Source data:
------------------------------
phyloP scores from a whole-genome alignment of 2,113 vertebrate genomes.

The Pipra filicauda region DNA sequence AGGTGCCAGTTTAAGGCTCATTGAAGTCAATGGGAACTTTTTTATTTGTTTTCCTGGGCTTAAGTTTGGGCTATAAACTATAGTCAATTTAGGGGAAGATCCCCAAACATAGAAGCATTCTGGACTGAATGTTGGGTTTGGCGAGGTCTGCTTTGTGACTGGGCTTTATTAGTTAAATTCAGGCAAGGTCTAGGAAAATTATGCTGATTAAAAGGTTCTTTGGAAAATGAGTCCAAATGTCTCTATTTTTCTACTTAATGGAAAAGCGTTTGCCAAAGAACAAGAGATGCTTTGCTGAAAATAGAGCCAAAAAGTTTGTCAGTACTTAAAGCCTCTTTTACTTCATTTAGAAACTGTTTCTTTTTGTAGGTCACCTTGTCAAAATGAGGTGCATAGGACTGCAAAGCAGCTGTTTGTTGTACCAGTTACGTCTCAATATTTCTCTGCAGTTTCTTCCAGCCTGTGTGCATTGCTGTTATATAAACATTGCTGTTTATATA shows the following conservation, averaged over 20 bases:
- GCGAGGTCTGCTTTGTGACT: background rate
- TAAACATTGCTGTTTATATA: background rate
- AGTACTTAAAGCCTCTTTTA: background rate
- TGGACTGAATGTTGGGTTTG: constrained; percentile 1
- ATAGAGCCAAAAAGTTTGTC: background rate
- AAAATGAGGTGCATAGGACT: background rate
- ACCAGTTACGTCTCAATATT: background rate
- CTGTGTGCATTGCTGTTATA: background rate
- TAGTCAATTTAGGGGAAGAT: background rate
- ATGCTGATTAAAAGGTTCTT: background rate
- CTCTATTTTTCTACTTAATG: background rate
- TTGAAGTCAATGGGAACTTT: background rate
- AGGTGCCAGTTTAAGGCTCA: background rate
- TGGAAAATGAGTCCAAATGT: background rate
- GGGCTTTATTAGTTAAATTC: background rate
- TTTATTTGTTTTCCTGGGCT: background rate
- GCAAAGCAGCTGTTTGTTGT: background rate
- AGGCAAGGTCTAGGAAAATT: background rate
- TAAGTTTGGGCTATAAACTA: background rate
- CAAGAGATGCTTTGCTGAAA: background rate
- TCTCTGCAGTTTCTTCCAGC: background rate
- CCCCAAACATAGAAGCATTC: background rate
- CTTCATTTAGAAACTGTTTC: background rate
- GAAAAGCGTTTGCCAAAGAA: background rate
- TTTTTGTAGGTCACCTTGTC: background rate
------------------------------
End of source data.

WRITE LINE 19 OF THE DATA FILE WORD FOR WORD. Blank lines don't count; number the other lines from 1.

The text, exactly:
- GCAAAGCAGCTGTTTGTTGT: background rate